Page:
We took a left down a side street and eventually came across a place that had lots of people inside, a few empty tables, and looked promising. Turns out, it was Osteria Acquacheta, which I had read a bit about. They are known for their steaks...don't go if you are a vegetarian.

Here's David. Doesn't he look happy?

This place was pretty casual (our server was in sweatpants...then again she looked about 8 months pregnant...but, the other server was equally casual, so...), but the food was amazing. Our server was patient with us in explaining the menu, but with a no-nonsense attitude. I told her I wanted steak but not the huge two-pound t-bone that was the specialty and she pointed out the smaller filet I could get. Yay! David ordered sausages and wow! very good. We started with some bruschetta and as a side had pears with pecorino cheese...all warm and melty and amazing.

So, here's the deal here...if you order the house wine, you use the same glass for wine as you do for your water. Traditional osteria style. I was prepared for this from what I had read, but apparently not everyone likes this...mostly grumpy people who write reviews on Trip Advisor. Get over it people.

If you order the steak, the owner hacks a large piece of meat off the side of beef at the back of the restaurant. He then brings this to you at your table on piece of butcher paper, tells you how much it will cost, and then gets your approval (I guess). He also did this with my little baby steak, so I felt pretty special. You can get your steak done rare, or medium rare (another point of contention for those grumpy Trip Advisor reviewers). Off he goes and a bit later, you are enjoying an amazing steak.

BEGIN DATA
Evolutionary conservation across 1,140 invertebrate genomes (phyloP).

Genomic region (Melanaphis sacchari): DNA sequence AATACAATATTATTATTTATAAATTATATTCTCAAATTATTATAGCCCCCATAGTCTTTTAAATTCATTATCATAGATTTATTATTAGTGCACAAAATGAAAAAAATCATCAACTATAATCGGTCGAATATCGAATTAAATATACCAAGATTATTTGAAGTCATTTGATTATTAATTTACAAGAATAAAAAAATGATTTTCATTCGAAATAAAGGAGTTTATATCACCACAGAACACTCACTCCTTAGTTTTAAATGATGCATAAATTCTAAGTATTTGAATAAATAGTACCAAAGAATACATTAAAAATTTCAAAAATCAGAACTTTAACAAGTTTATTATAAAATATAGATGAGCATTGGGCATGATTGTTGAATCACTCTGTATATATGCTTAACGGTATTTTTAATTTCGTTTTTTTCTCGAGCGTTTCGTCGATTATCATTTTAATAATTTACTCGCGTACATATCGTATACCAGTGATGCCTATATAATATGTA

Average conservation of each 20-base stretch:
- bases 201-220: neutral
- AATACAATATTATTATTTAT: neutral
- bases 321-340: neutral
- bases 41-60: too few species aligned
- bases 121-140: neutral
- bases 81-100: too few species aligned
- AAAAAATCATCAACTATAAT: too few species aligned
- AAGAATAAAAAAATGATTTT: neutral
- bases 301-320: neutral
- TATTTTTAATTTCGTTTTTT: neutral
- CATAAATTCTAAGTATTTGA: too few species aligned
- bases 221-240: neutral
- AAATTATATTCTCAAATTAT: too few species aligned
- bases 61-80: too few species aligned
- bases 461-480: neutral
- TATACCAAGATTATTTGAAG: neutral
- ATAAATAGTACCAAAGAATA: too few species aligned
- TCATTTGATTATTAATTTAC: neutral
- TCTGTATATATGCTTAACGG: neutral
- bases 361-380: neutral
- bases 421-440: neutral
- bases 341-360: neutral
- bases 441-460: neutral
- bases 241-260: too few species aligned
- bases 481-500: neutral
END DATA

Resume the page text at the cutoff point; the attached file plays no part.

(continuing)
When you are done, the owner comes back with a pen and scribbles on your butcher paper "table cloth" all the prices of everything you had. This is your bill.

I thought this place was great. During the high travel season, you definitely need reservations to eat there. The place is tiny and you are seated family style at long tables...elbow to elbow with your fellow diners. Across from us were some New Yorkers discussing Super Storm Sandy. Next to us was an Italian couple on a date. And, as we waited for our food, the receptionist from the hotel in Pienza came in! We chatted with her for a bit about how much we were loving Italy and about our walk form Pienza.

Full of good food, we wandered back to our B&B to get some rest before the next day. I couldn't figure out how to get the heat to turn on, so we added extra blankets to our bed and snuggled in.

Our walking tour was coming to a close, but we still had 4 days left in Italy. The next day, we would head back to Florence.